In the fall of 2008, I read a book that opened my eyes to the horrific treatment of animals at Concentrated Animal Feeding Operations (CAFOs). It was Barbara Kingsolver’s “Animal, Vegetable, Miracle.” The book is really about Kingsolver and her family’s year of growing most of their own food, eating only locally produced food (with a few exceptions), and raising heirloom turkeys (my favorite part). Her scientist husband, Steven Hopp, contributes with related sidebars revealing facts about the food industry and more. It was in one such sidebar, titled “The Price of Life,” that I first learned the wicked truth about CAFOs. It starts off as follows:
Industrial animal food production has one goal: to convert creatures into meat. These intensively managed factory farms are called concentrated animal feeding operations (CAFOs). The animals are chosen for rapid growth, ability to withstand confinement (some literally don’t have room to turn around), and resistance to the pathogens that grow in these conditions. Advocates say it’s an efficient way to produce cheap, good-quality meat for consumers.
Hopp goes on to talk about the problems with CAFOs: inhumane treatment of animals, pollution, and health risks.
It was an eye-opener! A grim, shocking eye-opener. I had never stopped to ask people who didn’t eat meat, “Why?”. I just assumed they didn’t approve of slaughtering animals for food (which may be the case, but there’s so much more to it). I had no idea that E. coli 0157 is a product of CAFOs and feeding grain to cows (who are designed to eat grass and hay). And I definitely didn’t realize just how bad beef is for the environment.
During a subsequent visit to Sweden to celebrate Christmas with my family, I talked to several of my relatives who are vegetarians and decided that I would try it for a year. I already didn’t eat a whole lot of meat (I’m always worried it’s going to be undercooked), so it wasn’t really a big deal. I continued to eat eggs, dairy, and fish for protein. It was an act of protest. A boycott of sorts against the handful of companies who control the majority of the meat industry. You will not get my money!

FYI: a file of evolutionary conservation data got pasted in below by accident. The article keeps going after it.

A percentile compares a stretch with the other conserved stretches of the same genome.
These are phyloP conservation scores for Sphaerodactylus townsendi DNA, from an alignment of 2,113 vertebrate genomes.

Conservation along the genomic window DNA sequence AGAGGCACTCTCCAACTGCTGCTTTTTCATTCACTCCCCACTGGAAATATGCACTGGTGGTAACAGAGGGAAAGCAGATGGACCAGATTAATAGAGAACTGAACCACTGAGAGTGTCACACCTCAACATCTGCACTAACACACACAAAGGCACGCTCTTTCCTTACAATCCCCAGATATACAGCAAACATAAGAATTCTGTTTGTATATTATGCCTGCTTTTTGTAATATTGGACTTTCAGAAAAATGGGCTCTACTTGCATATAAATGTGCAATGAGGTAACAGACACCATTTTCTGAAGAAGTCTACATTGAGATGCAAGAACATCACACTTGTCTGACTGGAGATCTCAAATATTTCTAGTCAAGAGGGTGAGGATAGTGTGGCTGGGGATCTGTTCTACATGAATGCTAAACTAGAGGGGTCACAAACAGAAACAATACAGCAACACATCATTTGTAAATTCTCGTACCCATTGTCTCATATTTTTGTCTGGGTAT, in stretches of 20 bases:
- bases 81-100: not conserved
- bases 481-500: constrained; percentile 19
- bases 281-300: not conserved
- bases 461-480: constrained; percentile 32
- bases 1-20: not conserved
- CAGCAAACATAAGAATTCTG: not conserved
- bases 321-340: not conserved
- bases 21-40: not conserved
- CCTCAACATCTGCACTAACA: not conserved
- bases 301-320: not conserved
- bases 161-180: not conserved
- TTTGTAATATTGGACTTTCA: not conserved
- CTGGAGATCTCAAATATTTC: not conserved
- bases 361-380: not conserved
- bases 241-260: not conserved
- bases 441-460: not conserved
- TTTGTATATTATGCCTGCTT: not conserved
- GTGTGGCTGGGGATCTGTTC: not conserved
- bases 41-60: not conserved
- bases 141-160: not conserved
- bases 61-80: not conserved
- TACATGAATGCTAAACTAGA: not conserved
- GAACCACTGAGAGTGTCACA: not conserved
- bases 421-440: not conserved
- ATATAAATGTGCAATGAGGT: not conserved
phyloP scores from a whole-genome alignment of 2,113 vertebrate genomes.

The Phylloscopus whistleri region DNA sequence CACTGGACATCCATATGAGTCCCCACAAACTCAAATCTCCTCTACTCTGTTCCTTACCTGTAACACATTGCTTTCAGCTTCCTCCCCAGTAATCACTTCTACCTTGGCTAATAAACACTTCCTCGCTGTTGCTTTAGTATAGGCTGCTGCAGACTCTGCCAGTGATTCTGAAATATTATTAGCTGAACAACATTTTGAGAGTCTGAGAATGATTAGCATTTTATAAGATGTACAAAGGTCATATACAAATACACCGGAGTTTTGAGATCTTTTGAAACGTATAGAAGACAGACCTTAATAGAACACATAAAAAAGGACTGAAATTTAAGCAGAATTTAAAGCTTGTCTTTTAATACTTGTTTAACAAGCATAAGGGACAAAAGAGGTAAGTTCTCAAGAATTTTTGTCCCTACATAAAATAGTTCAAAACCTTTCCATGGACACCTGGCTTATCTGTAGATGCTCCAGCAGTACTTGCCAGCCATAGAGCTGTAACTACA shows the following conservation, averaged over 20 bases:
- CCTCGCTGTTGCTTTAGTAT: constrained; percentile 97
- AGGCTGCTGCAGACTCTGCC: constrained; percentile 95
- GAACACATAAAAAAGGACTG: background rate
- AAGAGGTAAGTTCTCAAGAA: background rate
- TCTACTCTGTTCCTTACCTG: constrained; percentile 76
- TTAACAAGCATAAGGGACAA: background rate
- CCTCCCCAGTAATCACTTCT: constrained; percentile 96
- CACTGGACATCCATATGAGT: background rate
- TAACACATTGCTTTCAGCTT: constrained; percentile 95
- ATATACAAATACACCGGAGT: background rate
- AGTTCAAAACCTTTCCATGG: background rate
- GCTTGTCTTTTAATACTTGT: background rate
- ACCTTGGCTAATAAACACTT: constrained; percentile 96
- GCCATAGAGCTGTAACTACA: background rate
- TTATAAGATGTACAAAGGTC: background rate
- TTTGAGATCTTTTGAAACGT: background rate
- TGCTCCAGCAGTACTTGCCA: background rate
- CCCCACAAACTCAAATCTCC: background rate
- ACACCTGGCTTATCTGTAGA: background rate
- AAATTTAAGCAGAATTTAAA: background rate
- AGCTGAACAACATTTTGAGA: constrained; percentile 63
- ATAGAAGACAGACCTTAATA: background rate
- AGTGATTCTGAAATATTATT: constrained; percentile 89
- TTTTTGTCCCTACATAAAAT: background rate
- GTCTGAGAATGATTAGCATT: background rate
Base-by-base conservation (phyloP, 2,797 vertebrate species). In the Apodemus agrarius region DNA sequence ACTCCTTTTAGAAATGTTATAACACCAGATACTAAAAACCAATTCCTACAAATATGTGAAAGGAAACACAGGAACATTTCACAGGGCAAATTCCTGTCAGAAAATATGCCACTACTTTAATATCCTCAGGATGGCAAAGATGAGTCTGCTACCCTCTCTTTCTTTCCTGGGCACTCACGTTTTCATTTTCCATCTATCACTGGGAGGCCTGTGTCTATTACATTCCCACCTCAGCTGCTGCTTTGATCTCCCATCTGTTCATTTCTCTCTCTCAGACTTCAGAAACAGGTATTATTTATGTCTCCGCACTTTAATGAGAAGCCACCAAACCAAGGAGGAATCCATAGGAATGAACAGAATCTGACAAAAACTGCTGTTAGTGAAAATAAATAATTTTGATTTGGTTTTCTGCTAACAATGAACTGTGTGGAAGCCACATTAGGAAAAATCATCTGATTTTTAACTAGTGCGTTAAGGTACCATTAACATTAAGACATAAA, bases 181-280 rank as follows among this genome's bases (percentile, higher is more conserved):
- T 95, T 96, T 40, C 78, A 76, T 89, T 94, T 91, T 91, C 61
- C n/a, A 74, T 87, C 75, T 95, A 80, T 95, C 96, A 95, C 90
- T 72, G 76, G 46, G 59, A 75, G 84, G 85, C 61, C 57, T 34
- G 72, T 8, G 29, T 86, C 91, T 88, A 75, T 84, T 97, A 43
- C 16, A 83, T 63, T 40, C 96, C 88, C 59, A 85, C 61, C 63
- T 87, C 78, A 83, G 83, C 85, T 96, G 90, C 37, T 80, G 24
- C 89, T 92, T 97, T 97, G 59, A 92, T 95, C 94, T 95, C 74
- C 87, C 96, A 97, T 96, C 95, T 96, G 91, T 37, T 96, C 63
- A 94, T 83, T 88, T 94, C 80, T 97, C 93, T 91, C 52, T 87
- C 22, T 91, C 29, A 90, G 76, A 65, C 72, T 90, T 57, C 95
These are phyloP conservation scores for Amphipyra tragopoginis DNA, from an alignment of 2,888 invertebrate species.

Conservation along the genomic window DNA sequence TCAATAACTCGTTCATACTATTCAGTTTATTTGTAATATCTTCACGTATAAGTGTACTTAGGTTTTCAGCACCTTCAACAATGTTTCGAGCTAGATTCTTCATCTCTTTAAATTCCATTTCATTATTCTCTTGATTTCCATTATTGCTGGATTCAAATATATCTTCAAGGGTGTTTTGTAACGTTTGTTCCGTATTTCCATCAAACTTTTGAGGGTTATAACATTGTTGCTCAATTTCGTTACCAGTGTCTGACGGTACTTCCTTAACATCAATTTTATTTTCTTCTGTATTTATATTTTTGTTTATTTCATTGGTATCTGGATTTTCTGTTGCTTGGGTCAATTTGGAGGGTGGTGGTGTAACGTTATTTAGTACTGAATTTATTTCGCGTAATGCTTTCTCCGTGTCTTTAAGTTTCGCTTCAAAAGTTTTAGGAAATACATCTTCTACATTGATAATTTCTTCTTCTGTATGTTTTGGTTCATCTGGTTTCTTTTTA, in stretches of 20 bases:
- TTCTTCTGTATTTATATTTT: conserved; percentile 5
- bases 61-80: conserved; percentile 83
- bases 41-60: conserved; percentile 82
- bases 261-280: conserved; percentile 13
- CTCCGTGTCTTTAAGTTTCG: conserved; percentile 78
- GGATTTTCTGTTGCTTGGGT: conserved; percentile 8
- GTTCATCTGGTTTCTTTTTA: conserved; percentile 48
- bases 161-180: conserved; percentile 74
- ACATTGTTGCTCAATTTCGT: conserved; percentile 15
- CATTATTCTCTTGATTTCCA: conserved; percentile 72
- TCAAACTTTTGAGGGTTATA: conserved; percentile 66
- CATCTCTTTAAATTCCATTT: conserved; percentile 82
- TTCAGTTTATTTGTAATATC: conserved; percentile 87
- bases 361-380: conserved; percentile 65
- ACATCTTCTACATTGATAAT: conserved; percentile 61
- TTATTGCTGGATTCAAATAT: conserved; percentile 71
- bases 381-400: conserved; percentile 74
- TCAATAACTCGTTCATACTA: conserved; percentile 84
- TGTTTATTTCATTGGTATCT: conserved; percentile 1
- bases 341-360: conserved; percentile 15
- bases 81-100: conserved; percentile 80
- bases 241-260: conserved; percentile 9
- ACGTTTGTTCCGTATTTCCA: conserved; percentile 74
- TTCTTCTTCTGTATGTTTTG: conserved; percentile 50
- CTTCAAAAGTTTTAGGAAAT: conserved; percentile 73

Here are some observations from my year of no meat eating:
- It made me feel good. I made a commitment, and I stuck with it.
- It was a great conversation starter. When people ask why I decided to become a vegetarian, I simply say: “I don’t appreciate how the animals are treated. It’s a protest, really.”
- It complicated our family meals. I could no longer partake in meatballs and pasta bolognese. We started eating at different times due to laziness of coordinating multiple dishes.
- I felt a bit high-maintenance when visiting people. Having to ask for special food is not my thing.
So, on the last day of my committed pescatarianism, here is my go-forward approach:
- Eat meat only on occasion (it is more sustainable to eat “lower on the food chain”).
- Buy only meat raised humanely and sustainably by local farmers.
- Favor heirloom varieties, e.g. get a heirloom turkey for Thanksgiving.
- If a host offers meat and I am a guest, go with a modified “freegan” approach (if it’s free, eat it – it’s the polite thing to do).
- When eating out, eat meat only if I know for sure the meat has been humanely and sustainably raised (like T-Bocks in Decorah, IA).
This will allow me to enjoy family meals, support farmers who are doing the right thing, and still enable me to spread the word about our messed-up food industry.
If you are interested in more information about our food system, here are some great resources:
Super Size Me (2004 documentary about the ill-effects of fast food)
Food Inc. (2008 documentary about the food industry)
Fast Food Nation by Eric Schlosser (investigative journalism at its best)
The Omnivore’s Dilemma by Michael Pollan (a beautiful tribute to food)
The End of Overeating by David Kessler (tackling our national ailment)
Den Hemlige Kocken by Mats-Erik Nilsson (for my Swedish readers)
“At home I serve the kind of food I know the story behind.” ~Michael Pollan